How Do I Become an Advocate?

Written by Andrew McNamee, Manager of Public Policy

Feed the Children fights hunger and poverty around the world. While our focus is on direct service to our beneficiaries, we also understand the massive scale of our mission. To truly defeat hunger in addition to being service provider, we must bring together like-minded organizations and advocates for our poorest communities. Our goal is systemic change to defeat hunger, and while we are a zealous advocate for good anti-hunger and anti-poverty policy, we are strictly non-partisan. We proudly work with all people of good faith who care about serving the poor.

Our Washington D.C. team regularly meets with members of Congress and their staffs, and we visited the offices of over 100 members last year. There is nothing that has more influence on a legislator than an informed and well engaged constituent. Personalized communications from a constituent stand out amid a sea of form letters and e-mails. They tell the legislator that the constituent cares about an issue enough to research his legislator’s position on the issue, compose a communication to the office, and consider the legislator’s actions on the issue when entering the voting booth. Moreover, they tell the legislator that the constituent is likely to vote.

Our efforts to affect policy in Washington D.C. depend on support from engaged and informed advocates that can reinforce our message with their members of Congress.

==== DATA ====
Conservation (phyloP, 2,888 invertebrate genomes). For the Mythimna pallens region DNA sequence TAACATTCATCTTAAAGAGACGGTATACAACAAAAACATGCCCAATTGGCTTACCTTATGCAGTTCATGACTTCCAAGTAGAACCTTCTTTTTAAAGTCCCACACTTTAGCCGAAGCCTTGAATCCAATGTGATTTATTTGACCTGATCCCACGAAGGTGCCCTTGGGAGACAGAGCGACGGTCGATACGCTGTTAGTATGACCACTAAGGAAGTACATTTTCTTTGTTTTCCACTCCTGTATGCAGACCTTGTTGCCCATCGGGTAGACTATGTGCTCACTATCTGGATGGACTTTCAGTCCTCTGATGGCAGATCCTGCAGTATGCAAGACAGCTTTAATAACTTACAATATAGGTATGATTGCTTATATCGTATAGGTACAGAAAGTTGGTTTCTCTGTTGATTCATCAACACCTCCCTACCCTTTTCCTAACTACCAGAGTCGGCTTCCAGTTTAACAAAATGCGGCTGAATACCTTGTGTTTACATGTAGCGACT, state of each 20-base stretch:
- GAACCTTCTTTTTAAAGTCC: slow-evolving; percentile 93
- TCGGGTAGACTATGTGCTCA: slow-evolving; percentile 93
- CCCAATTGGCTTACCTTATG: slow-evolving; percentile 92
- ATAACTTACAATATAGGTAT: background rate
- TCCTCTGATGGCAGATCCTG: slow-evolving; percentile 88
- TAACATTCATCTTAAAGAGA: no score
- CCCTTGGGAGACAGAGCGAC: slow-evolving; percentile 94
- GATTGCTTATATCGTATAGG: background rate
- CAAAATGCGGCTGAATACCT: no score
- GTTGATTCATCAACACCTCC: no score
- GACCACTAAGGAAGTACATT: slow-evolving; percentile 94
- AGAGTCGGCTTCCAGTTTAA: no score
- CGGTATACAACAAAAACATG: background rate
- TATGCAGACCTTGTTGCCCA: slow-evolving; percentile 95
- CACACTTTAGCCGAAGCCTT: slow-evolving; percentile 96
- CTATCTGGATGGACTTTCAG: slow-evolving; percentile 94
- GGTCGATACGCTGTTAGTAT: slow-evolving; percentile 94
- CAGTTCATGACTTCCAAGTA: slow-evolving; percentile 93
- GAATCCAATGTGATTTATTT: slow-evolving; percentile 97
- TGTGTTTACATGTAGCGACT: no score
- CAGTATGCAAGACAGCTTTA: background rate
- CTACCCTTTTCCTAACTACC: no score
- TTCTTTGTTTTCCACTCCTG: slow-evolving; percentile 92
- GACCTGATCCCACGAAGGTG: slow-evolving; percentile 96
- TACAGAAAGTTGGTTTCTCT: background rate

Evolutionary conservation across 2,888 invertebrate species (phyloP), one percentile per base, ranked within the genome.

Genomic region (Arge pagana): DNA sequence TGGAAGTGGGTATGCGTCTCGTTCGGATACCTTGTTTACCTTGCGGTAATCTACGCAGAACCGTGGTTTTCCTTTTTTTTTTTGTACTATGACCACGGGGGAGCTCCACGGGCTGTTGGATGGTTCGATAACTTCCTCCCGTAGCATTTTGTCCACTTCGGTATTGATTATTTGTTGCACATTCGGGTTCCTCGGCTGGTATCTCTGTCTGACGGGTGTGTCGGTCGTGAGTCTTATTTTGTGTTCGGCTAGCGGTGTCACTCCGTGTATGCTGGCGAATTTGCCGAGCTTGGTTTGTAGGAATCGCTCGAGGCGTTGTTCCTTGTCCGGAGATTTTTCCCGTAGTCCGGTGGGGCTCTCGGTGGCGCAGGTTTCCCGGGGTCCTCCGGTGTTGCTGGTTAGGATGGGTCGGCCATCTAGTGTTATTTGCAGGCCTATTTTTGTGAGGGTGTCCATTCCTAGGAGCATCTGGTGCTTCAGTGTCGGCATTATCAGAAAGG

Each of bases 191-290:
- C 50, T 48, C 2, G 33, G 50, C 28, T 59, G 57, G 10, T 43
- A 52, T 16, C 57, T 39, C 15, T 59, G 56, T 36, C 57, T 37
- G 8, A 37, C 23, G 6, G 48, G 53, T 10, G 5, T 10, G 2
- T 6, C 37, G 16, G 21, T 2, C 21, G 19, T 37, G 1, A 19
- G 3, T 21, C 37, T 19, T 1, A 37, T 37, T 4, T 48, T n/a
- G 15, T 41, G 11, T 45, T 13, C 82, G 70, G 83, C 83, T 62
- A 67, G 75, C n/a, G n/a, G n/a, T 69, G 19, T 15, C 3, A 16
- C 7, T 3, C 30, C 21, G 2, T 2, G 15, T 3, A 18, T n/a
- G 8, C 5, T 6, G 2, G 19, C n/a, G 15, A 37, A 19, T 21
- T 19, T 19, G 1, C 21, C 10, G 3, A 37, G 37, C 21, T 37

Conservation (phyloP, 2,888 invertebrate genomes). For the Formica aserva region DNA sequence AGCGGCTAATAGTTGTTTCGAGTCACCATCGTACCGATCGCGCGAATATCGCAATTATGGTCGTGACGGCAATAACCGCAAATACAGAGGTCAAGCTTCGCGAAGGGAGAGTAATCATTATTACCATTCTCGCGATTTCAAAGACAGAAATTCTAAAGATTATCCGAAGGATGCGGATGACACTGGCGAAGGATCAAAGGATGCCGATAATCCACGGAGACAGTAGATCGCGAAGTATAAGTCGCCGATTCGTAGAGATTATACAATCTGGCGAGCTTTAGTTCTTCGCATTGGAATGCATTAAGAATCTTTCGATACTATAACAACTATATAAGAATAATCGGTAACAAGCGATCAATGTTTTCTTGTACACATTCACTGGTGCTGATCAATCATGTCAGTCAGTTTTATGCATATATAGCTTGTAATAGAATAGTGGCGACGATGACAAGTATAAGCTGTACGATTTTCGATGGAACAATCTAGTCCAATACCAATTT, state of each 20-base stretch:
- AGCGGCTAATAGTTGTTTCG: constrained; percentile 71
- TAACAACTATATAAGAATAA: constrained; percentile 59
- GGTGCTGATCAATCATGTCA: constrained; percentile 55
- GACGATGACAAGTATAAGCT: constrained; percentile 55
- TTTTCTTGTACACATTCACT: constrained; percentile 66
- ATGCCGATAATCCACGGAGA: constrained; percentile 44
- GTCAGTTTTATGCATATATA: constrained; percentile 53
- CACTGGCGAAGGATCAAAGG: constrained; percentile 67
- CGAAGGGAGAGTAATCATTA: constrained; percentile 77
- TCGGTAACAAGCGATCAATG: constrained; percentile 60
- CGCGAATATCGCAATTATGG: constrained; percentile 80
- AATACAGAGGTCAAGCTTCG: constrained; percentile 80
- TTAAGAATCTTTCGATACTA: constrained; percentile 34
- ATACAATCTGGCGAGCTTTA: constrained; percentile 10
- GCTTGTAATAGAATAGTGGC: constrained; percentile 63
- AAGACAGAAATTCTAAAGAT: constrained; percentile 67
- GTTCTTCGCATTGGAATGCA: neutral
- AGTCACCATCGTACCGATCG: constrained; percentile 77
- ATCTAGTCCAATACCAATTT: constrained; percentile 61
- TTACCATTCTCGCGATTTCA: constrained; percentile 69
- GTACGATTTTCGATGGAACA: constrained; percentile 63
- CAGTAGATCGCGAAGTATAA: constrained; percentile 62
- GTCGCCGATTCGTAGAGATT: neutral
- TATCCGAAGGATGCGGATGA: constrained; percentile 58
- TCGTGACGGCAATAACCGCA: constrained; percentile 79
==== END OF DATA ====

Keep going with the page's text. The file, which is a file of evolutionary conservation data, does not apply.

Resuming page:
If you want to advocate on behalf of children in the U.S. and around the world, a good first step is to sign up for text updates from our government relations team by texting advocate to 51555, and replying yes.

We will text you when a vital issue being considered by Congress needs your immediate attention.

The next step is to get to know your members of Congress, their committee assignments, and their positions on issues related to food security and nutrition. You can find this information by submitting your address and selecting the member of Congress about whom you wish to learn, or by calling 1-800-826-3688 to be connected directly to your Representative or Senators. Explore your representatives’ websites to find out what positions they have previously taken on food security and nutrition-related issues. Some members of Congress, from both sides of the aisle, are considered “champions” on food security, but every member will have something to say about a broad piece of legislation like the farm bill, which includes authorization for child nutrition programs.

Once you know who they are, you should feel free to reach out! Introduce yourself by e-mail or phone call to let the office know that you’re interested in food security and nutrition. You can explain that you will be monitoring the lawmaker’s actions on those issues. If the lawmaker is holding events that are open to the public, attend those events and ask questions regarding the lawmaker’s commitment to your issues. You want a lawmaker to remember that they have a committed advocate living in the district when the issue comes up!

Finally, make sure to follow up with the legislator’s office when they act on an issue you are passionate about, to either thank them or respectfully express your displeasure at their position. Remember that these offices are constantly barraged by appeals, often in less-than-polite language. A sincere thank you, or even a respectfully-worded disagreement, can mean a lot to a legislator and his (often underappreciated and overworked) staff.

There are many opportunities to engage in advocacy related to food security and nutrition. Please sign up now to be an advocate for hungry children in the U.S. and worldwide!